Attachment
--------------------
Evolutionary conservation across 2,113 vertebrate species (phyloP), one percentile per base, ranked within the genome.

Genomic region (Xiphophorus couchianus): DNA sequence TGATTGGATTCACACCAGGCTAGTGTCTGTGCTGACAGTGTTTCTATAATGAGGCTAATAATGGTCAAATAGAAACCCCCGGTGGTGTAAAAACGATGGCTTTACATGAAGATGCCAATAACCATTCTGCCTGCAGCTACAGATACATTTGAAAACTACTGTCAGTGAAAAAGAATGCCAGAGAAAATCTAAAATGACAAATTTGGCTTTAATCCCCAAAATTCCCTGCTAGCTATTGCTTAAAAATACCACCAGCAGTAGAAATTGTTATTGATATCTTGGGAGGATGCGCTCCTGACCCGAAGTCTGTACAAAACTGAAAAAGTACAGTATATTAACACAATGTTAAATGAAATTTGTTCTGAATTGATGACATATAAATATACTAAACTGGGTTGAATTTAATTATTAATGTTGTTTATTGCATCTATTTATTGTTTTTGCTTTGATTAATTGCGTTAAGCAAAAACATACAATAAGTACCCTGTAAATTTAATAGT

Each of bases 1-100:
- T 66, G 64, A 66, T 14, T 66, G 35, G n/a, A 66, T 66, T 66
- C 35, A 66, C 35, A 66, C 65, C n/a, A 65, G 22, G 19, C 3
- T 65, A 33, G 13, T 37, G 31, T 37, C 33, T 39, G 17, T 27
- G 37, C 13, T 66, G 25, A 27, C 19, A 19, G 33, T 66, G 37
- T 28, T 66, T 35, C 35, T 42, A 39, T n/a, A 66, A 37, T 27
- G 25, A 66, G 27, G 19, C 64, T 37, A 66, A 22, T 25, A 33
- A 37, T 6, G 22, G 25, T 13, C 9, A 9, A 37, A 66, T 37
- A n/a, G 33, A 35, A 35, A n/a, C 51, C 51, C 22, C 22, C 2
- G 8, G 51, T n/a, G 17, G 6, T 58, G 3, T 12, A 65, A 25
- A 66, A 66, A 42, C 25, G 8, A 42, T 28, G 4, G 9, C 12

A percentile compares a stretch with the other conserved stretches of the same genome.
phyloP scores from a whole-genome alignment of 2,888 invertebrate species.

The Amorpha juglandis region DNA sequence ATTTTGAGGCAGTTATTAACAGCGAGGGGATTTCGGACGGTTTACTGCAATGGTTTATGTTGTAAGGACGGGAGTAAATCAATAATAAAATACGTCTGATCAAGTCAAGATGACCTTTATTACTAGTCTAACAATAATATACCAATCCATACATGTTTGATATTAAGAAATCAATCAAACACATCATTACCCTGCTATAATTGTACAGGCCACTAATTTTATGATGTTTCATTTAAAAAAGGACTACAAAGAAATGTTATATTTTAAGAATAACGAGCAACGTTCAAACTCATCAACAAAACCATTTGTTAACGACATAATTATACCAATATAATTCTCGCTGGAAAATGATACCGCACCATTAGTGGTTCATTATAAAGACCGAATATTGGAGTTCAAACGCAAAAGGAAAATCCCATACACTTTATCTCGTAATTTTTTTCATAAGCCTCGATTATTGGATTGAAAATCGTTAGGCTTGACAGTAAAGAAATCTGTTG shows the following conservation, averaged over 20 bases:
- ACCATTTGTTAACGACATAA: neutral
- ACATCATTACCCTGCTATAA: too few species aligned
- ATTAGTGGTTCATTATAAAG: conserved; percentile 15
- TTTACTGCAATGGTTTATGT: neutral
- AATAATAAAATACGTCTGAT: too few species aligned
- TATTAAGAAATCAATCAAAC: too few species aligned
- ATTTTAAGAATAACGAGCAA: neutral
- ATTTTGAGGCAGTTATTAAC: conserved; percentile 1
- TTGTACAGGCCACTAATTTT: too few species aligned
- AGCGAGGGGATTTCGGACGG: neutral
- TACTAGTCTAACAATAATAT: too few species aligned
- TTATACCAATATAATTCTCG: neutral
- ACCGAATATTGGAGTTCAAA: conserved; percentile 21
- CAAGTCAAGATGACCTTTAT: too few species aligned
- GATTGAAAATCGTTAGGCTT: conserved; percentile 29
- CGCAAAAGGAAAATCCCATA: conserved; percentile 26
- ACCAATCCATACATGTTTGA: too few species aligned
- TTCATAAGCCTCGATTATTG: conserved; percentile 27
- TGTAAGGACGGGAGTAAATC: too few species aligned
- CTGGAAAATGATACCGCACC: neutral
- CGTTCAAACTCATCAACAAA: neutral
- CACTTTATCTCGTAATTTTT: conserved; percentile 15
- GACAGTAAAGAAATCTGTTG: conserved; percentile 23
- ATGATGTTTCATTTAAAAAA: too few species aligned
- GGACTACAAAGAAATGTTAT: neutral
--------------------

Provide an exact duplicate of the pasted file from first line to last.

Evolutionary conservation across 2,113 vertebrate species (phyloP), one percentile per base, ranked within the genome.

Genomic region (Xiphophorus couchianus): DNA sequence TGATTGGATTCACACCAGGCTAGTGTCTGTGCTGACAGTGTTTCTATAATGAGGCTAATAATGGTCAAATAGAAACCCCCGGTGGTGTAAAAACGATGGCTTTACATGAAGATGCCAATAACCATTCTGCCTGCAGCTACAGATACATTTGAAAACTACTGTCAGTGAAAAAGAATGCCAGAGAAAATCTAAAATGACAAATTTGGCTTTAATCCCCAAAATTCCCTGCTAGCTATTGCTTAAAAATACCACCAGCAGTAGAAATTGTTATTGATATCTTGGGAGGATGCGCTCCTGACCCGAAGTCTGTACAAAACTGAAAAAGTACAGTATATTAACACAATGTTAAATGAAATTTGTTCTGAATTGATGACATATAAATATACTAAACTGGGTTGAATTTAATTATTAATGTTGTTTATTGCATCTATTTATTGTTTTTGCTTTGATTAATTGCGTTAAGCAAAAACATACAATAAGTACCCTGTAAATTTAATAGT

Each of bases 1-100:
- T 66, G 64, A 66, T 14, T 66, G 35, G n/a, A 66, T 66, T 66
- C 35, A 66, C 35, A 66, C 65, C n/a, A 65, G 22, G 19, C 3
- T 65, A 33, G 13, T 37, G 31, T 37, C 33, T 39, G 17, T 27
- G 37, C 13, T 66, G 25, A 27, C 19, A 19, G 33, T 66, G 37
- T 28, T 66, T 35, C 35, T 42, A 39, T n/a, A 66, A 37, T 27
- G 25, A 66, G 27, G 19, C 64, T 37, A 66, A 22, T 25, A 33
- A 37, T 6, G 22, G 25, T 13, C 9, A 9, A 37, A 66, T 37
- A n/a, G 33, A 35, A 35, A n/a, C 51, C 51, C 22, C 22, C 2
- G 8, G 51, T n/a, G 17, G 6, T 58, G 3, T 12, A 65, A 25
- A 66, A 66, A 42, C 25, G 8, A 42, T 28, G 4, G 9, C 12

A percentile compares a stretch with the other conserved stretches of the same genome.
phyloP scores from a whole-genome alignment of 2,888 invertebrate species.

The Amorpha juglandis region DNA sequence ATTTTGAGGCAGTTATTAACAGCGAGGGGATTTCGGACGGTTTACTGCAATGGTTTATGTTGTAAGGACGGGAGTAAATCAATAATAAAATACGTCTGATCAAGTCAAGATGACCTTTATTACTAGTCTAACAATAATATACCAATCCATACATGTTTGATATTAAGAAATCAATCAAACACATCATTACCCTGCTATAATTGTACAGGCCACTAATTTTATGATGTTTCATTTAAAAAAGGACTACAAAGAAATGTTATATTTTAAGAATAACGAGCAACGTTCAAACTCATCAACAAAACCATTTGTTAACGACATAATTATACCAATATAATTCTCGCTGGAAAATGATACCGCACCATTAGTGGTTCATTATAAAGACCGAATATTGGAGTTCAAACGCAAAAGGAAAATCCCATACACTTTATCTCGTAATTTTTTTCATAAGCCTCGATTATTGGATTGAAAATCGTTAGGCTTGACAGTAAAGAAATCTGTTG shows the following conservation, averaged over 20 bases:
- ACCATTTGTTAACGACATAA: neutral
- ACATCATTACCCTGCTATAA: too few species aligned
- ATTAGTGGTTCATTATAAAG: conserved; percentile 15
- TTTACTGCAATGGTTTATGT: neutral
- AATAATAAAATACGTCTGAT: too few species aligned
- TATTAAGAAATCAATCAAAC: too few species aligned
- ATTTTAAGAATAACGAGCAA: neutral
- ATTTTGAGGCAGTTATTAAC: conserved; percentile 1
- TTGTACAGGCCACTAATTTT: too few species aligned
- AGCGAGGGGATTTCGGACGG: neutral
- TACTAGTCTAACAATAATAT: too few species aligned
- TTATACCAATATAATTCTCG: neutral
- ACCGAATATTGGAGTTCAAA: conserved; percentile 21
- CAAGTCAAGATGACCTTTAT: too few species aligned
- GATTGAAAATCGTTAGGCTT: conserved; percentile 29
- CGCAAAAGGAAAATCCCATA: conserved; percentile 26
- ACCAATCCATACATGTTTGA: too few species aligned
- TTCATAAGCCTCGATTATTG: conserved; percentile 27
- TGTAAGGACGGGAGTAAATC: too few species aligned
- CTGGAAAATGATACCGCACC: neutral
- CGTTCAAACTCATCAACAAA: neutral
- CACTTTATCTCGTAATTTTT: conserved; percentile 15
- GACAGTAAAGAAATCTGTTG: conserved; percentile 23
- ATGATGTTTCATTTAAAAAA: too few species aligned
- GGACTACAAAGAAATGTTAT: neutral